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Align text images with OpenCV

Most optical character recognition(OCR) software first aligns the image properly before detecting the text in it. Here I’ll show you how to do that with OpenCV:

Initial image on the left, aligned image on the right

First we need to include the required header files:

#include <opencv2/core.hpp>
#include <opencv2/imgcodecs.hpp>
#include <opencv2/highgui.hpp>
#include <opencv2/imgproc.hpp>
#include <iostream>
#include <iomanip>
#include <string>

Let’s read an image in. You probably will have a color image, so first we need to convert it to gray scale (one channel only).

cv::Mat image = cv::imread( "text_rotated.png", cv::IMREAD_COLOR);
cv::Mat gray;
cv::cvtColor(image, gray, cv::COLOR_BGR2GRAY);
Initial image, converted to grayscale(one channel)

We’re interested in the text itself and nothing else, so we’re going to create an image that represents this. Non-zero pixels represent what we want, and zero pixels represent background. To do that, we will threshold the grayscale image, so that only the text has non-zero values. The explanation of the inputs is simple: gray is the grayscale image used as input, thresh is where the thresholded image will be stored. The next argument is the threshold value, set to 0, although it is ignored since it will be calculated by the Otsu algorithm because we’re using THRESH_OTSU flag. The next argument is 255 which is the value to set the pixels that pass the threshold, and finally the other flag indicates that we want to use a binary output (all or nothing), and that we want the output reversed (since the text is black in the original).

cv::Mat thresh;
cv::threshold(gray, thresh, 0, 255, cv::THRESH_BINARY_INV | cv::THRESH_OTSU);
By thresholding the initial image, we now have an image that has non-zero values for the pixels that represent text, although it still has some noise

First we need to remove those extra white pixels outside of the area of the text. We can do that with the morphological operator Open, which basically erodes the image (makes the white areas smaller), and then dilates it back (make the white areas larger again). By doing that any small dots, or noise in the image, will be removed. The larger the kernel size, the more noise will be removed. You can do this either by hand, or with an iterative method that checks, for example, the ratio of non-zero to zero pixels for each value, and select the one that maximizes that metric.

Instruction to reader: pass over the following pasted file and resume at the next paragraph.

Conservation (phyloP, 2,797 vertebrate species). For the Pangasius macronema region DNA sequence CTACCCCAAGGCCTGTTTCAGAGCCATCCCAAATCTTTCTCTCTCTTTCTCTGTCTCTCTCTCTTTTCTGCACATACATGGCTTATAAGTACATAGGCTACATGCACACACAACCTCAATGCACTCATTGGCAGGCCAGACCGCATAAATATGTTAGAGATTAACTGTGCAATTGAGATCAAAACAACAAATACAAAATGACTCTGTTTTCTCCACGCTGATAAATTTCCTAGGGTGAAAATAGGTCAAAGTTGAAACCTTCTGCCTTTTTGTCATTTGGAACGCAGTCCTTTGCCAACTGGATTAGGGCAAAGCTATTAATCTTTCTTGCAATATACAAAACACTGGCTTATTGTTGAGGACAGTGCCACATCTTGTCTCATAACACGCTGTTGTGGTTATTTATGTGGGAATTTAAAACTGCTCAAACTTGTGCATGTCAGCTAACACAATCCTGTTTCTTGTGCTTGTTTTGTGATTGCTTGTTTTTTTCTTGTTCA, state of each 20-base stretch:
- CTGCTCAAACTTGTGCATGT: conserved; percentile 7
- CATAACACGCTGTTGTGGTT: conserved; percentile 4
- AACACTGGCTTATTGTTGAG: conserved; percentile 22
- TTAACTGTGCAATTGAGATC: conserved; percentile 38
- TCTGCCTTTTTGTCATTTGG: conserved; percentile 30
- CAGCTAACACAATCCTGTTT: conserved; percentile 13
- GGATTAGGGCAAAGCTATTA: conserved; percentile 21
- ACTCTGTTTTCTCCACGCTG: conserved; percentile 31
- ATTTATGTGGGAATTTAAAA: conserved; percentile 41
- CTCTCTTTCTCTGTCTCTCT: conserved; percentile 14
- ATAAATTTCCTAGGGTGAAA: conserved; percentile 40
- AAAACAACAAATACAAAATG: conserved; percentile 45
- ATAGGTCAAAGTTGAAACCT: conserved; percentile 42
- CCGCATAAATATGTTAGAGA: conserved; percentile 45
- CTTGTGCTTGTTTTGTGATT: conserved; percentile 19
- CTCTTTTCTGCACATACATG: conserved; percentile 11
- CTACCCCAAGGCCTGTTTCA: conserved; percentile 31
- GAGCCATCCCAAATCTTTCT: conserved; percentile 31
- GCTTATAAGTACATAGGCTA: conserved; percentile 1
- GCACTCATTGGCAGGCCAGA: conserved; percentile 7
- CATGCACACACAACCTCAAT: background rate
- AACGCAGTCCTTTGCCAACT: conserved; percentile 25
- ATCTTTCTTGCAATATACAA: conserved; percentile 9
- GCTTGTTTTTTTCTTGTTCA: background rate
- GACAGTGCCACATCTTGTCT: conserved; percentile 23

double kernel_size = 4;
cv::Mat thresh_filtered;
cv::Mat kernel = cv::getStructuringElement( cv::MORPH_RECT, cv::Size(kernel_size, kernel_size));
cv::morphologyEx(thresh, thresh_filtered, cv::MORPH_OPEN, kernel);
We now have an image that only represents text, without any external noise

Now that we have an image that represents the text, we’re interested in knowing the angle in which it is rotated. There are a few different ways of doing this. Since OpenCV has a convenient function that gives you the minimum rectangle that contains all non-zero values, we could use that. Let’s see how it works:

cv::Mat nonZeroCoordinates;
cv::findNonZero(thresh, nonZeroCoordinates);
cv::Mat imageCopy = image.clone();

for (int i = 0; i < nonZeroCoordinates.total(); i++ ) 
{
    cv::Point pt = nonZeroCoordinates.at<cv::Point>(i);
    cv::circle(imageCopy, pt, 1, cv::Scalar(255, 0, 0), 1);
}
In blue are all the pixels selected as text in the original image. We don’t need to be exact here and select every text pixel, but we don’t want any non text pixel to be blue.

We can now use those coordinates and ask OpenCV to give us the minimum rectangle that contains them:

cv::RotatedRect box = cv::minAreaRect(nonZeroCoordinates);
cv::Point2f vertices[4];
box.points(vertices);
for (int i = 0; i < 4; i++) 
{
    cv::line(imageCopy, vertices[i], vertices[(i+1)%4], cv::Scalar(0,255,0), 2);
}

In green is the minimum rectangle that contains all the blue points, which represents text in this case

The estimated angle can then be simply retrieved from the returned rectangle. Note: Remember to double check the returned angle, as it might be different to what you’re expecting. The function minAreaRect always returns angles between 0 and -90 degrees.

float angle = box.angle;
if (angle < -45.0f)
{
   angle = (90.0f + angle);
}

Once you have the estimated angle, it’s time to rotate the image back. First we calculate a rotation matrix based on the angle, and then we apply it. The rotation angle is expressed in degrees, and positive values mean a counter-clockwise rotation.

cv::Point2f center((image.cols) / 2.0f, (image.rows) / 2.0f);
double scale = 1.;
cv::Mat M = cv::getRotationMatrix2D(center, angle, scale);
cv::Mat rotated;
cv::warpAffine(image, rotated, M, image.size(), cv::INTER_CUBIC, cv::BORDER_REPLICATE);

And that’s it. You now have an aligned image, ready to be parsed for OCR, or any other application.

Posted in Image Processing, Open Source, OpenCV, Photography, Programming.

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